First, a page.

One of the fundamental draws of the internet has been anonymity. The ability to say what you want without censorship or monitoring. The best place to see the freedom of anonymity is by looking at a stack of comments on YouTube. Would people post those horrible things if they knew that all of their friends, coworkers, and family members would learn about it? Learning about internet privacy made me ask some important questions:

Have you ever posted something online that you don’t want anyone to know about?

Is the account you used in any-way connected to who you really are? Don’t just say no, think about it! YouTube = Google = Google+ = additional Google reviews and ratings. In a previous case of students using pseudonyms to hide online hate group affiliations, I could see – from a YouTube comment – the link to the students Google+ Profile. That profile, even though under a pseudonym, held a recent review for a business in the area (with a lot of specific information). It only took one phone call to learn who the student was. In the IT World, I am fairly capable, but so is your company IT Department, and your next companies IT Department – keep that in mind.

Now, what makes it scarier is the introduction of the cellphone. If you happened to use your personal phone for the post, your IP Address, MacAddress, Routing Information, and GPS Coordinates are contained in the post data! So not only do I know who you are, I know where you live, and what type of phone you carry. In his Ted Talk, James Lyne explains how most images are encoded with GPS data by default. Think of that in terms of online dating profiles – your profile photo is engraved with the location where you took it (probably your home). When I teach students about the scary side of the internet, I caution them that 3 pieces of information is all it takes to find you – if you post a GPS located photo of yourself, you’ve been found!

Have you ever searched for something that you did not want to ask a real person?

We all have! From “what should I do if…” statements to “how do I…” queries, our entire life is in our internet history. Some security analysts say that Google has become our most trusted confidant. We ask it questions that we would never ask anyone face to face. But, if you happen to be signed into YouTube, Facebook, Twitter, Google, etc. when you make that query, Google – and everyone with access to Google – knows your most dirty secrets. On the other hand, do you want to be able to search for something outside of your own sphere? Do you want to reach a result that does not conform to your current view? Good Luck! In a recent Ted Talk, Eli Pariser quoted an unknown Google Engineer who explained that Google Search uses 57 identifying characteristics – even when you are not signed in – to tailor your search results (which is probably why I had a very hard time finding Anti-Snowden stories). Just think about that… If I search now, from a Mac in South Korea, I will not get the same search results as a friend on a PC in Colorado.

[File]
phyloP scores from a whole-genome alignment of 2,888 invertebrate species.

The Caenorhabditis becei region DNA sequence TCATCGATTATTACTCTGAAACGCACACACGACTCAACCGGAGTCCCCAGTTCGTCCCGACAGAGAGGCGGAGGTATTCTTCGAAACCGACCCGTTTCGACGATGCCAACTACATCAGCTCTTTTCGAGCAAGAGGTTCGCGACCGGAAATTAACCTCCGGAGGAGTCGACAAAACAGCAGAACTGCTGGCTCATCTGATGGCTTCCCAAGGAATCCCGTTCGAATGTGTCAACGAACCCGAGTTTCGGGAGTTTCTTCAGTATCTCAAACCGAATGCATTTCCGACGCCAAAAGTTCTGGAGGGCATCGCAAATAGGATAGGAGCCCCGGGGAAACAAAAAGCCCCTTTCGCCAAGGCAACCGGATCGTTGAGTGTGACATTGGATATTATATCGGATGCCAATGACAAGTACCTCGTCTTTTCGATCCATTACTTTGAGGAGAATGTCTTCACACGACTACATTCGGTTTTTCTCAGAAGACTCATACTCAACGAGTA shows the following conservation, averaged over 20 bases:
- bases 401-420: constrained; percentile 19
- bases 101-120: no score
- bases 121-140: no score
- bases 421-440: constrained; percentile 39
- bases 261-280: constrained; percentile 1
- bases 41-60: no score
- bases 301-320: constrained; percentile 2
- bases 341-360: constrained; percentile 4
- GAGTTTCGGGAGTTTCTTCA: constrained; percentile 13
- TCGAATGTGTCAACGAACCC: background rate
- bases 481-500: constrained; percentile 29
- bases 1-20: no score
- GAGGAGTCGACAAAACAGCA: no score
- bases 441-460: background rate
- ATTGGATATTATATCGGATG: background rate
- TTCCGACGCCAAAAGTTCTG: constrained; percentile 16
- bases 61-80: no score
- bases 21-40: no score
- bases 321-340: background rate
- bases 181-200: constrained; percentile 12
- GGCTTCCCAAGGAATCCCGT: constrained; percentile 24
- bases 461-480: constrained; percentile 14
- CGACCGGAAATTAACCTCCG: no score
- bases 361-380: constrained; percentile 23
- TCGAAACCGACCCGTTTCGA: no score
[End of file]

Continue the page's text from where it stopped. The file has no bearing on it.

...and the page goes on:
Have you ever downloaded something that you shouldn’t?

In some documents released by Snowden, the NSA listed two priority website targets: The Silk Road, and The Pirate Bay. If you are a torrenter – you’re probably hosed.

I am proud and humbled to say a resounding “YES” to all of the questions above. If you also answered yes to one or more of those questions, it means that everything you do online is tied to who you are – the internet is no-longer nationless, genderless, or borderless.


Learning Abroad

Since I currently live overseas, I happen to live in a state of surveillance. As I write this, I can see directly over my monitor is a Security Camera which goes to our own “Panopticon” room in the basement (which is managed by the school “Central Control Team” – one of the most aptly named groups in our company). They are always watching… or so they want us to believe. Like it or not, we change our behavior when we know we are being watched. On another front, in my legitimate, but not necessarily kosher, internet searching, I occasionally get blocked by the Korean Government. It is nothing like in China, but it is a constant reminder that they are out there, censoring what we do and what we look at. The message is clear: I am not capable of making decisions on my own – I must be monitored.

I am a connected American who moved overseas. It was surprising how many virtual services disappeared when my physical body crossed a political border. Netflix, Hulu, HBO, Skype, Google, Spotify, and a slew of other companies started hounding me with messages saying: “We have not come to your part of the world yet.” The internet is here, like it or not Hulu is also here! I am an American, I am a citizen of the internet, and in most cases, I am paying for services that these companies provide… or did… before I found out that they geographically discriminate on a global scale. Since 1986, the internet has become a place of virtual borders and classes (Americans have more internet “privileges” than people located in other countries).


Student Privacy